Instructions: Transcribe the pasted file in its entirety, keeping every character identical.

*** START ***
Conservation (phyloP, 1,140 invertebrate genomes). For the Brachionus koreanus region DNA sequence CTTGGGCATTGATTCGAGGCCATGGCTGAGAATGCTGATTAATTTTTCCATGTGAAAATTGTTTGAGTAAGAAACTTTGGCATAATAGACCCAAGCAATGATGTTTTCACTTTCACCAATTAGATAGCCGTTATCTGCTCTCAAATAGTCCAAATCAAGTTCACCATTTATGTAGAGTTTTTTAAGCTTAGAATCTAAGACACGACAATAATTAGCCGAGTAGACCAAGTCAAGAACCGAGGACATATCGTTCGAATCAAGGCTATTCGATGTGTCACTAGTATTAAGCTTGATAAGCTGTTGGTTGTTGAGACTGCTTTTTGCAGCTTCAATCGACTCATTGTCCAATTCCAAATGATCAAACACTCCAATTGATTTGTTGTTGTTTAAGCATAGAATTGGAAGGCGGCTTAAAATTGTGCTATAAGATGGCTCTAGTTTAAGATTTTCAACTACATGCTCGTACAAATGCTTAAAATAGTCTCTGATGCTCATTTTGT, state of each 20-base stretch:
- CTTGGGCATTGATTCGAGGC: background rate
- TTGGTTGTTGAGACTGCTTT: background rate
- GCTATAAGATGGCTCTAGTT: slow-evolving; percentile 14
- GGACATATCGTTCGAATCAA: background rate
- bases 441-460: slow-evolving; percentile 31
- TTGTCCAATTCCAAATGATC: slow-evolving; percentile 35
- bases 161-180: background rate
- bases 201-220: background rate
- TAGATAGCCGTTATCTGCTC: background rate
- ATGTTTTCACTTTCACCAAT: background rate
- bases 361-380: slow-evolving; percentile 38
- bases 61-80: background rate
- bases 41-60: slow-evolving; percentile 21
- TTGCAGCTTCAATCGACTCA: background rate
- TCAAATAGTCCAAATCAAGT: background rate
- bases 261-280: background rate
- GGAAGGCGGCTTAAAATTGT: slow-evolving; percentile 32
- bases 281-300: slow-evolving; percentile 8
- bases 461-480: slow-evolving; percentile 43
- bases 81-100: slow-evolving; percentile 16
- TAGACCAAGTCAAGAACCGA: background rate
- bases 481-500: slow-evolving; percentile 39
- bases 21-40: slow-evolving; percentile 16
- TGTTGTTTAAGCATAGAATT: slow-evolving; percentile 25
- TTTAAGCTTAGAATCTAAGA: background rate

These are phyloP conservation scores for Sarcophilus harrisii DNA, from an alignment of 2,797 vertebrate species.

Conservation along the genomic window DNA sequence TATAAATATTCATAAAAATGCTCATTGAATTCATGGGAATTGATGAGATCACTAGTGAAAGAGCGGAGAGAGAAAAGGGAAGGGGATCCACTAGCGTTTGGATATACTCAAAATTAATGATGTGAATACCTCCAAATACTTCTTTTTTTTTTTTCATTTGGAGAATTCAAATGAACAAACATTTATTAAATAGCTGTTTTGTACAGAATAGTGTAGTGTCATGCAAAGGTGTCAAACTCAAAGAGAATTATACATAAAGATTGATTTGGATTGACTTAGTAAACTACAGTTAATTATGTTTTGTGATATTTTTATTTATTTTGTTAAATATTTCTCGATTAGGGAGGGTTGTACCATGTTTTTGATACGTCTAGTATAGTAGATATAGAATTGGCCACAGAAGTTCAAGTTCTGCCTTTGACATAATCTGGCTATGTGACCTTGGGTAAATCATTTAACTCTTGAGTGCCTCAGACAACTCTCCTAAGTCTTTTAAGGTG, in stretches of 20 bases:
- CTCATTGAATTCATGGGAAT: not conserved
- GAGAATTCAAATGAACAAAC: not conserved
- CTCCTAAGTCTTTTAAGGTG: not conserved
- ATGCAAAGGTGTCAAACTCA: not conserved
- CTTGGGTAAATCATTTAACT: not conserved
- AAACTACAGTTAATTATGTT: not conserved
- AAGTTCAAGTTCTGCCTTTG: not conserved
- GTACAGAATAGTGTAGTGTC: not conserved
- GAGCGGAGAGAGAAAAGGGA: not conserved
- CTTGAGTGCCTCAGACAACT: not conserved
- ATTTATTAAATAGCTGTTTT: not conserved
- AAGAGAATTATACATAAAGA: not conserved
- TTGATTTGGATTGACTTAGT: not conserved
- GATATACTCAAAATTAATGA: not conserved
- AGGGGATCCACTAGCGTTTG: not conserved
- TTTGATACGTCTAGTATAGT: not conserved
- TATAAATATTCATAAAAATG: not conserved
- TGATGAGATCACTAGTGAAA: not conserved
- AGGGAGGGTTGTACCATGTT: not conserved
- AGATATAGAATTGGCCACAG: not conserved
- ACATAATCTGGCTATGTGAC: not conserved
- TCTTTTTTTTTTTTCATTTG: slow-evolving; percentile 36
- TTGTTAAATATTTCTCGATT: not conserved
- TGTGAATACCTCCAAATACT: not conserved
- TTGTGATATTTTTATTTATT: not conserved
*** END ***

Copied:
Conservation (phyloP, 1,140 invertebrate genomes). For the Brachionus koreanus region DNA sequence CTTGGGCATTGATTCGAGGCCATGGCTGAGAATGCTGATTAATTTTTCCATGTGAAAATTGTTTGAGTAAGAAACTTTGGCATAATAGACCCAAGCAATGATGTTTTCACTTTCACCAATTAGATAGCCGTTATCTGCTCTCAAATAGTCCAAATCAAGTTCACCATTTATGTAGAGTTTTTTAAGCTTAGAATCTAAGACACGACAATAATTAGCCGAGTAGACCAAGTCAAGAACCGAGGACATATCGTTCGAATCAAGGCTATTCGATGTGTCACTAGTATTAAGCTTGATAAGCTGTTGGTTGTTGAGACTGCTTTTTGCAGCTTCAATCGACTCATTGTCCAATTCCAAATGATCAAACACTCCAATTGATTTGTTGTTGTTTAAGCATAGAATTGGAAGGCGGCTTAAAATTGTGCTATAAGATGGCTCTAGTTTAAGATTTTCAACTACATGCTCGTACAAATGCTTAAAATAGTCTCTGATGCTCATTTTGT, state of each 20-base stretch:
- CTTGGGCATTGATTCGAGGC: background rate
- TTGGTTGTTGAGACTGCTTT: background rate
- GCTATAAGATGGCTCTAGTT: slow-evolving; percentile 14
- GGACATATCGTTCGAATCAA: background rate
- bases 441-460: slow-evolving; percentile 31
- TTGTCCAATTCCAAATGATC: slow-evolving; percentile 35
- bases 161-180: background rate
- bases 201-220: background rate
- TAGATAGCCGTTATCTGCTC: background rate
- ATGTTTTCACTTTCACCAAT: background rate
- bases 361-380: slow-evolving; percentile 38
- bases 61-80: background rate
- bases 41-60: slow-evolving; percentile 21
- TTGCAGCTTCAATCGACTCA: background rate
- TCAAATAGTCCAAATCAAGT: background rate
- bases 261-280: background rate
- GGAAGGCGGCTTAAAATTGT: slow-evolving; percentile 32
- bases 281-300: slow-evolving; percentile 8
- bases 461-480: slow-evolving; percentile 43
- bases 81-100: slow-evolving; percentile 16
- TAGACCAAGTCAAGAACCGA: background rate
- bases 481-500: slow-evolving; percentile 39
- bases 21-40: slow-evolving; percentile 16
- TGTTGTTTAAGCATAGAATT: slow-evolving; percentile 25
- TTTAAGCTTAGAATCTAAGA: background rate

These are phyloP conservation scores for Sarcophilus harrisii DNA, from an alignment of 2,797 vertebrate species.

Conservation along the genomic window DNA sequence TATAAATATTCATAAAAATGCTCATTGAATTCATGGGAATTGATGAGATCACTAGTGAAAGAGCGGAGAGAGAAAAGGGAAGGGGATCCACTAGCGTTTGGATATACTCAAAATTAATGATGTGAATACCTCCAAATACTTCTTTTTTTTTTTTCATTTGGAGAATTCAAATGAACAAACATTTATTAAATAGCTGTTTTGTACAGAATAGTGTAGTGTCATGCAAAGGTGTCAAACTCAAAGAGAATTATACATAAAGATTGATTTGGATTGACTTAGTAAACTACAGTTAATTATGTTTTGTGATATTTTTATTTATTTTGTTAAATATTTCTCGATTAGGGAGGGTTGTACCATGTTTTTGATACGTCTAGTATAGTAGATATAGAATTGGCCACAGAAGTTCAAGTTCTGCCTTTGACATAATCTGGCTATGTGACCTTGGGTAAATCATTTAACTCTTGAGTGCCTCAGACAACTCTCCTAAGTCTTTTAAGGTG, in stretches of 20 bases:
- CTCATTGAATTCATGGGAAT: not conserved
- GAGAATTCAAATGAACAAAC: not conserved
- CTCCTAAGTCTTTTAAGGTG: not conserved
- ATGCAAAGGTGTCAAACTCA: not conserved
- CTTGGGTAAATCATTTAACT: not conserved
- AAACTACAGTTAATTATGTT: not conserved
- AAGTTCAAGTTCTGCCTTTG: not conserved
- GTACAGAATAGTGTAGTGTC: not conserved
- GAGCGGAGAGAGAAAAGGGA: not conserved
- CTTGAGTGCCTCAGACAACT: not conserved
- ATTTATTAAATAGCTGTTTT: not conserved
- AAGAGAATTATACATAAAGA: not conserved
- TTGATTTGGATTGACTTAGT: not conserved
- GATATACTCAAAATTAATGA: not conserved
- AGGGGATCCACTAGCGTTTG: not conserved
- TTTGATACGTCTAGTATAGT: not conserved
- TATAAATATTCATAAAAATG: not conserved
- TGATGAGATCACTAGTGAAA: not conserved
- AGGGAGGGTTGTACCATGTT: not conserved
- AGATATAGAATTGGCCACAG: not conserved
- ACATAATCTGGCTATGTGAC: not conserved
- TCTTTTTTTTTTTTCATTTG: slow-evolving; percentile 36
- TTGTTAAATATTTCTCGATT: not conserved
- TGTGAATACCTCCAAATACT: not conserved
- TTGTGATATTTTTATTTATT: not conserved